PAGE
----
compliant action research template that simplified the AR proposal writing. This
tool was even endorsed by then regional director Dr. Ponciano Menguito through
a regionwide memo. We created more tools that allowed teachers to just shoot
the information and data without worrying about paragraph unity, coherence
and technical writing.

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Since teachers' prior knowledge on research were rooted on their difficult
experience when doing their undergraduate thesis, we made sure that the
capacity training on AR was fun and purposeful so that teachers reconstruct their
understanding of research. We also created the school research editorial team
which is composed of English and Math teachers who would help improve the
English grammar and statistical applications used. Most importantly, coaching
and technical assistance to teachers were provided before, during and after their
research projects.

Since modelling or leading by example is crucial to convince teachers that AR


can be done, I also led in doing collaborative action research projects. I
presented this research on "The Use of Adapted Frayer Model in Developing
Vocabulary Knowledge of Grade 10 Students" during the Regionwide Research
Congress last February, 1, 2017. This research sought to improve vocabulary
knowledge on a specific curriculum topic for selected Grade 10 learners through
explicit vocabulary instruction using the adapted Frayer Model. The study was a
two-cycled action research that was validated through data triangulation.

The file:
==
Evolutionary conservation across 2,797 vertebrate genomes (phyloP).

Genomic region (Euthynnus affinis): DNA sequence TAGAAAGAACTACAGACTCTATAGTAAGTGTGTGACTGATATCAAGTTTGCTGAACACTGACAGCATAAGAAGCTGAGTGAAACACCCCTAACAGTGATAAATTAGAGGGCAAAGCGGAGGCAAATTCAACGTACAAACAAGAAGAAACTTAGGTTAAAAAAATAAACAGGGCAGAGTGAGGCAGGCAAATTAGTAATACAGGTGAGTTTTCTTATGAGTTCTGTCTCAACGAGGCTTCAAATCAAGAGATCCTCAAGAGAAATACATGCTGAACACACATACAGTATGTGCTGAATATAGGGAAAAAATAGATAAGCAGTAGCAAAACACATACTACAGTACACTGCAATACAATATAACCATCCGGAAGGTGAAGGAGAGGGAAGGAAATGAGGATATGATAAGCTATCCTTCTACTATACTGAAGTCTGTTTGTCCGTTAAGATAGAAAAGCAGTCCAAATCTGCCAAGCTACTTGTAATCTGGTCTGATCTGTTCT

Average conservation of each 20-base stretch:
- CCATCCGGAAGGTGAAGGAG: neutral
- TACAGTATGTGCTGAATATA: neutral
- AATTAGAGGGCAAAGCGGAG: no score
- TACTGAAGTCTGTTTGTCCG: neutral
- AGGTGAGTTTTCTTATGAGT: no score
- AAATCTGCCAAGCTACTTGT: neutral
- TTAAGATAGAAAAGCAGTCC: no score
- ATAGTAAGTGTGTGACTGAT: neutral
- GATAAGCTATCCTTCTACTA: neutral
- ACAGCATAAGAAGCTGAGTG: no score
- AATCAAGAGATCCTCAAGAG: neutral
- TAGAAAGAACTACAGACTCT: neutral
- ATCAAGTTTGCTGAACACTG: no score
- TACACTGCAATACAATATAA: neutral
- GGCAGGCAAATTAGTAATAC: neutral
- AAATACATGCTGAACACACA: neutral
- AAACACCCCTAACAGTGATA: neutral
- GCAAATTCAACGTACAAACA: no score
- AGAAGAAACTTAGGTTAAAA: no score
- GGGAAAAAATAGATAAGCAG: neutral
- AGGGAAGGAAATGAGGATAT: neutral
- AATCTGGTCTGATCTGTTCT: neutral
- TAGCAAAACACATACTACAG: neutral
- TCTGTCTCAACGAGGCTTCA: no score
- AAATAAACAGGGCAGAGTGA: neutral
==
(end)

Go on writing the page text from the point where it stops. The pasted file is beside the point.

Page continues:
Findings of the pretest-posttest scores reveal significant gains on vocabulary


achievement test. Results of the focus group discussion showed that students liked
the tool used as well as the instructional procedure employed in the lesson.
Furthermore, analysis of students' worksheets obtained a proficient rating using
the teacher-made rubric. Through reflection, I was able to deduce that teachers
should carefully looked into the results of formative assessments in order to
contextualize any research-based strategies and provide meaningful learning
experience for students.

With these sharpened competencies on problem-solving, collaboration,


communication data analysis and evidence-based decision-making which I
gained by immersing myself in the action research process, I must say that I have
become a much better educator.

Today, together with my principal, Dr. Robles, we were able to share these
competencies to 1380 teachers across 15 public schools in Navotas, Malabon,
Pasig, Manila and even in the provinces like Bicol and Pangasinan. This was done
through our Modified School to School Partnership on Action Research. Indeed, it

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is so rewarding that in my own little way, I was able to popularize and make AR
viral in basic education context.

For instance, just recently, I gave training to 80 Filipino subject area teachers
in our division. I was also able to share research coaching strategies to 70 teachers
during the Basic Education Research Certification Program at the division of Pasig.
Most special achievement last July, was when I was tapped by DepEd's
Indigenous Peoples Education Program to train their focal persons across all
regions in the country on how to do action research to improve their program
implementation. I was also able to contribute in the crafting of IPEd Research
Agenda.

And with my new role as assistant to the principal in North Bay Boulevard North
Elementary School, I am confident that I will be able to lead teachers in
understanding and appreciating action research as the highest form of
professional development.

At this point, allow me to express my huge gratitude to the people who


have inspired, supported and made a significant mark in me in continuing journey
as a person, a teacher and a leader. Thank you so much Dr. Maria Cristina Robles,
Dr. Warren Ramos, Dr. Meliton Zurbano, Sir Jojo Dullas, Mam Mariel Bayangos and
Mam Lourie from IPsSEO.

To everyone thank you very much for your attention. Good afternoon!